“The Defense Department under both Democratic and Republican administrations was usually in a reactive mode,” DuBois said of the situation that greeted him when he took the job. “I don’t know for a fact that DOD or the services or the aerospace and defense industry privately never thought proactively, never said, ‘Is using this chemical compound going to create a problem?’ Maybe they did. All I know is that when I took over the Installations and Environment portfolio, two major problems were presented to me. The first one was encroachment” — the proximity of civilians to military property, which can affect how land is used — “and the second was emerging contaminants, although we didn’t call it that at the time. It could be the way we, the Army in particular but the military in general, dealt with motor pools. What did you do when you changed oil and other lubricants in an engine for a tank, truck or jeep? Fifty years ago you tossed it and washed down the cement slab and it went somewhere. It’s very important to recognize that what was considered acceptable in the past, either in terms of flushing these kinds of things or remediating them, the deleterious downsides were either unknown or uncared about.”
DuBois said that although many observers were skeptical of Bush’s environmental policies, he himself accomplished more than his Clinton-era predecessors because of his willingness to take political risks. “To me it was immaterial who created the [environmental] problems. The problem was the problem” — and his job was to fix the problem, end of story. That had some unintended consequences: “The private sector said, ‘Oh, we like this guy because he’ll pay for it,’ whatever the cleanup is. And my answer to that is, not exactly. You have the well-established public policy of taxing polluting industries for purposes of present and future cleanup called. . . .” He held out his hand a moment trying to think of the answer.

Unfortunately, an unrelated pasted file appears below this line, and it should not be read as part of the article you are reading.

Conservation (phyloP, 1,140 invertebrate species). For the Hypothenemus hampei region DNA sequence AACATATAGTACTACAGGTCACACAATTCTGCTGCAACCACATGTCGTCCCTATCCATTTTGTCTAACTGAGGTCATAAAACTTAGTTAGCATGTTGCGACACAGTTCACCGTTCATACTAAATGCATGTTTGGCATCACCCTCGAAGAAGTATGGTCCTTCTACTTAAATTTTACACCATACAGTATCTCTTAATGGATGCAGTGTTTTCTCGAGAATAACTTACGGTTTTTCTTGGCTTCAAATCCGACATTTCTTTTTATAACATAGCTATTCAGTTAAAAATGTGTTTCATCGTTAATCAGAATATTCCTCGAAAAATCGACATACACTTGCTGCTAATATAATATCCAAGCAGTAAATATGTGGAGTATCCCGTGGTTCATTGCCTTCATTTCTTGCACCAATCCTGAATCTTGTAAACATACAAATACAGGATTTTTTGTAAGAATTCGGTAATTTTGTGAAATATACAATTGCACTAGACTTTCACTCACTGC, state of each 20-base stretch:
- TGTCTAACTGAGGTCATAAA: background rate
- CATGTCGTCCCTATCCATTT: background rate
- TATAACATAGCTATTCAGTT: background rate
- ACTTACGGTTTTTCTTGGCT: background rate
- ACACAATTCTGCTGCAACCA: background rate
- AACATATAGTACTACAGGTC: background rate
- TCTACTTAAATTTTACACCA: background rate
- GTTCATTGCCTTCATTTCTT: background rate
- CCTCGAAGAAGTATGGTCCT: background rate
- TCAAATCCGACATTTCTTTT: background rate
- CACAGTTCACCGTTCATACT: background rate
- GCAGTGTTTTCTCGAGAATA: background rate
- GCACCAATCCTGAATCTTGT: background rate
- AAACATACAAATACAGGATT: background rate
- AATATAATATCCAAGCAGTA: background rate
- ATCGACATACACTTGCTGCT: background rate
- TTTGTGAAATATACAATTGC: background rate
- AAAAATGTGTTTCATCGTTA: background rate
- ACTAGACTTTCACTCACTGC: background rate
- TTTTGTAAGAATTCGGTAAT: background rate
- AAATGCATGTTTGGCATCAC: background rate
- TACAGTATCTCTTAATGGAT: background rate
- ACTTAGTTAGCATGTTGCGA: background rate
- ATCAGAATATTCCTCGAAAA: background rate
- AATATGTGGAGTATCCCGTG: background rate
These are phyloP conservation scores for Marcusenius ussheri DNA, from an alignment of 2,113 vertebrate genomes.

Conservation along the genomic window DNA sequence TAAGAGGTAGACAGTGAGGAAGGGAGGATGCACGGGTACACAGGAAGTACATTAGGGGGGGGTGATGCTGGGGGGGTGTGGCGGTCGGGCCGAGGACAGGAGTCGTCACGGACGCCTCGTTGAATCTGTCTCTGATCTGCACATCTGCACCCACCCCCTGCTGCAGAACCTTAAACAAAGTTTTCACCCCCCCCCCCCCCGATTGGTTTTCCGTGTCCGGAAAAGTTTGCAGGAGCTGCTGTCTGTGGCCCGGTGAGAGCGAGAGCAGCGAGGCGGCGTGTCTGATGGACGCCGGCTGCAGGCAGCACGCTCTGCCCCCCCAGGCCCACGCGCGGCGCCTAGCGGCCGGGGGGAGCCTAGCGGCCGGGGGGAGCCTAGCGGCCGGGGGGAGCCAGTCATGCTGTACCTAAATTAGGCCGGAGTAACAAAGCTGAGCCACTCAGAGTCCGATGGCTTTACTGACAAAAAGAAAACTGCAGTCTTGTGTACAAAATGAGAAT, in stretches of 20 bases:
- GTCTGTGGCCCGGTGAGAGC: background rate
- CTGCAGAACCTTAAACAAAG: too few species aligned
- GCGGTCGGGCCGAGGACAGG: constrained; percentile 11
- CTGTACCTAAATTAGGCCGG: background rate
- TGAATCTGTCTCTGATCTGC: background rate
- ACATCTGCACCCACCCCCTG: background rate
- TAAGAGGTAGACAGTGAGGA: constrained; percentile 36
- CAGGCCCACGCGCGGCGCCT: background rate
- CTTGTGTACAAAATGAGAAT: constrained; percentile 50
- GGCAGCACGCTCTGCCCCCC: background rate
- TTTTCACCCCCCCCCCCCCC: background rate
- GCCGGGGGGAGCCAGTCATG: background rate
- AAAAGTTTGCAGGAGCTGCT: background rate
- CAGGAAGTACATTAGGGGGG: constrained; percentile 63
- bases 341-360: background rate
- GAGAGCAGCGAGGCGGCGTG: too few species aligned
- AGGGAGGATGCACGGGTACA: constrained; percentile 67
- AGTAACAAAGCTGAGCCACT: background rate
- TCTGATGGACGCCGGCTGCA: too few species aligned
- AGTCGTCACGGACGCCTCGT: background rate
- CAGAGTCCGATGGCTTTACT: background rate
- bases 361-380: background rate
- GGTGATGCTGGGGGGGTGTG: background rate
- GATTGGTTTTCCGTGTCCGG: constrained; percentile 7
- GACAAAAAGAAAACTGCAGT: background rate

“Superfund, thank you. Therefore there is a policy that you, the public sector, are going to pay for this by virtue of the taxes that Congress has designated. I said I don’t want to get involved in that. Congress can increase or decrease that, however they want to handle it. What I’m more concerned about is the science underlying the public health hazard or potential hazard.”
Critics in and outside the government argued he was more concerned about confounding the science than clarifying it. Either way, he would tackle these issues with singular fervor over the next several years.